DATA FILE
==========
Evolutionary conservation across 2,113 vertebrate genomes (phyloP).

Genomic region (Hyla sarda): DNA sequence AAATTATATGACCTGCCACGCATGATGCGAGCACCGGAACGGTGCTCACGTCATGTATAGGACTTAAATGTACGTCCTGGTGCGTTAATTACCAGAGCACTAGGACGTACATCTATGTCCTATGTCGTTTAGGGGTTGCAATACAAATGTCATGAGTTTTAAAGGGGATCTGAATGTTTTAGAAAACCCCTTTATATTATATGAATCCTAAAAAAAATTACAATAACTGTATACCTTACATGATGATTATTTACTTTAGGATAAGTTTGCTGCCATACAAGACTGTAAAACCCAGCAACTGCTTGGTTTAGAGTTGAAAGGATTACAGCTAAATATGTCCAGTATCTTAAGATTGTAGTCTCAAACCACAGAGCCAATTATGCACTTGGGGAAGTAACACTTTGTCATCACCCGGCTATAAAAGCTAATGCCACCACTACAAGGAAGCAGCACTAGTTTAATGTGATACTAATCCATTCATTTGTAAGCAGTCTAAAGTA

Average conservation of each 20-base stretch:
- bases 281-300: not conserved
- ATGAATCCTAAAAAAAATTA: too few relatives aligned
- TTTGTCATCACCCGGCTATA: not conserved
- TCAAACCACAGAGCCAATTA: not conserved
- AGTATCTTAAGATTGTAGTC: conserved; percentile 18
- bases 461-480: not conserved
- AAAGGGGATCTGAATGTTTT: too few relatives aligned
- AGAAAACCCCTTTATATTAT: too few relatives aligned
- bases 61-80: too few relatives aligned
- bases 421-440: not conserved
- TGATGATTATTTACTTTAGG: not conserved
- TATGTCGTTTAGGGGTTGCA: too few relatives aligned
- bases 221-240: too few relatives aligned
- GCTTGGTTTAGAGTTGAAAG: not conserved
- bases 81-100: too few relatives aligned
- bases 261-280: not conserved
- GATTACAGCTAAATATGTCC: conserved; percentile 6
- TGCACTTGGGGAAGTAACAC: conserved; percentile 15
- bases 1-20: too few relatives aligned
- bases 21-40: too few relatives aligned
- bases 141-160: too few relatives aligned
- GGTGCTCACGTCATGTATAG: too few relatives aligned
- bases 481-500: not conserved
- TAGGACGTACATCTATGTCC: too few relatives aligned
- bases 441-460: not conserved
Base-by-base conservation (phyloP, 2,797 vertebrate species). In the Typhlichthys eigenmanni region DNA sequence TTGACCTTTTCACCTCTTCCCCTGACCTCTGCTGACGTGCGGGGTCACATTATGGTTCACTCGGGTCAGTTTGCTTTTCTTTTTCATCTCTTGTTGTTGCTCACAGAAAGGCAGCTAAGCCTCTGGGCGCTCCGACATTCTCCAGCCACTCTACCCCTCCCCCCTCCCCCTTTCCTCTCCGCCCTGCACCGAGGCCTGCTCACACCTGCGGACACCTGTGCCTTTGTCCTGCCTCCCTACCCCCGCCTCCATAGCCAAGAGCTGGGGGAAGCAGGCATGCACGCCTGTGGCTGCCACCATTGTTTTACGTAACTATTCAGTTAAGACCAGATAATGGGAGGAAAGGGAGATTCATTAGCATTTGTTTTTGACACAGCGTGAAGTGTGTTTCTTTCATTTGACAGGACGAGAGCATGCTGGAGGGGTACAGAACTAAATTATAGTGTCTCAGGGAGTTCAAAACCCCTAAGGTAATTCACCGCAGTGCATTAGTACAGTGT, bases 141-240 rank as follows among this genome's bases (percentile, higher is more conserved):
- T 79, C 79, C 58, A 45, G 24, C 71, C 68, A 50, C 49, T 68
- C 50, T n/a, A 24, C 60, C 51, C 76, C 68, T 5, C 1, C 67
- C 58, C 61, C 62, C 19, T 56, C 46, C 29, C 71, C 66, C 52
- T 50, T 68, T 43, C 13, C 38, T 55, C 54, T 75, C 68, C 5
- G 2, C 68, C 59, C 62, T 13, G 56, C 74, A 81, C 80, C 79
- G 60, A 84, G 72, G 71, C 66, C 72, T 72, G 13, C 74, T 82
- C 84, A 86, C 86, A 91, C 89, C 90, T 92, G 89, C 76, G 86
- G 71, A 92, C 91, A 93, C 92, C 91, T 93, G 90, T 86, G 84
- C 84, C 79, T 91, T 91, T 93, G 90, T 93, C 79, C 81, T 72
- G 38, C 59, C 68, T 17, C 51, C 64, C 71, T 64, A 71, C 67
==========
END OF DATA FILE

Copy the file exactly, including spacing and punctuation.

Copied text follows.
Evolutionary conservation across 2,113 vertebrate genomes (phyloP).

Genomic region (Hyla sarda): DNA sequence AAATTATATGACCTGCCACGCATGATGCGAGCACCGGAACGGTGCTCACGTCATGTATAGGACTTAAATGTACGTCCTGGTGCGTTAATTACCAGAGCACTAGGACGTACATCTATGTCCTATGTCGTTTAGGGGTTGCAATACAAATGTCATGAGTTTTAAAGGGGATCTGAATGTTTTAGAAAACCCCTTTATATTATATGAATCCTAAAAAAAATTACAATAACTGTATACCTTACATGATGATTATTTACTTTAGGATAAGTTTGCTGCCATACAAGACTGTAAAACCCAGCAACTGCTTGGTTTAGAGTTGAAAGGATTACAGCTAAATATGTCCAGTATCTTAAGATTGTAGTCTCAAACCACAGAGCCAATTATGCACTTGGGGAAGTAACACTTTGTCATCACCCGGCTATAAAAGCTAATGCCACCACTACAAGGAAGCAGCACTAGTTTAATGTGATACTAATCCATTCATTTGTAAGCAGTCTAAAGTA

Average conservation of each 20-base stretch:
- bases 281-300: not conserved
- ATGAATCCTAAAAAAAATTA: too few relatives aligned
- TTTGTCATCACCCGGCTATA: not conserved
- TCAAACCACAGAGCCAATTA: not conserved
- AGTATCTTAAGATTGTAGTC: conserved; percentile 18
- bases 461-480: not conserved
- AAAGGGGATCTGAATGTTTT: too few relatives aligned
- AGAAAACCCCTTTATATTAT: too few relatives aligned
- bases 61-80: too few relatives aligned
- bases 421-440: not conserved
- TGATGATTATTTACTTTAGG: not conserved
- TATGTCGTTTAGGGGTTGCA: too few relatives aligned
- bases 221-240: too few relatives aligned
- GCTTGGTTTAGAGTTGAAAG: not conserved
- bases 81-100: too few relatives aligned
- bases 261-280: not conserved
- GATTACAGCTAAATATGTCC: conserved; percentile 6
- TGCACTTGGGGAAGTAACAC: conserved; percentile 15
- bases 1-20: too few relatives aligned
- bases 21-40: too few relatives aligned
- bases 141-160: too few relatives aligned
- GGTGCTCACGTCATGTATAG: too few relatives aligned
- bases 481-500: not conserved
- TAGGACGTACATCTATGTCC: too few relatives aligned
- bases 441-460: not conserved
Base-by-base conservation (phyloP, 2,797 vertebrate species). In the Typhlichthys eigenmanni region DNA sequence TTGACCTTTTCACCTCTTCCCCTGACCTCTGCTGACGTGCGGGGTCACATTATGGTTCACTCGGGTCAGTTTGCTTTTCTTTTTCATCTCTTGTTGTTGCTCACAGAAAGGCAGCTAAGCCTCTGGGCGCTCCGACATTCTCCAGCCACTCTACCCCTCCCCCCTCCCCCTTTCCTCTCCGCCCTGCACCGAGGCCTGCTCACACCTGCGGACACCTGTGCCTTTGTCCTGCCTCCCTACCCCCGCCTCCATAGCCAAGAGCTGGGGGAAGCAGGCATGCACGCCTGTGGCTGCCACCATTGTTTTACGTAACTATTCAGTTAAGACCAGATAATGGGAGGAAAGGGAGATTCATTAGCATTTGTTTTTGACACAGCGTGAAGTGTGTTTCTTTCATTTGACAGGACGAGAGCATGCTGGAGGGGTACAGAACTAAATTATAGTGTCTCAGGGAGTTCAAAACCCCTAAGGTAATTCACCGCAGTGCATTAGTACAGTGT, bases 141-240 rank as follows among this genome's bases (percentile, higher is more conserved):
- T 79, C 79, C 58, A 45, G 24, C 71, C 68, A 50, C 49, T 68
- C 50, T n/a, A 24, C 60, C 51, C 76, C 68, T 5, C 1, C 67
- C 58, C 61, C 62, C 19, T 56, C 46, C 29, C 71, C 66, C 52
- T 50, T 68, T 43, C 13, C 38, T 55, C 54, T 75, C 68, C 5
- G 2, C 68, C 59, C 62, T 13, G 56, C 74, A 81, C 80, C 79
- G 60, A 84, G 72, G 71, C 66, C 72, T 72, G 13, C 74, T 82
- C 84, A 86, C 86, A 91, C 89, C 90, T 92, G 89, C 76, G 86
- G 71, A 92, C 91, A 93, C 92, C 91, T 93, G 90, T 86, G 84
- C 84, C 79, T 91, T 91, T 93, G 90, T 93, C 79, C 81, T 72
- G 38, C 59, C 68, T 17, C 51, C 64, C 71, T 64, A 71, C 67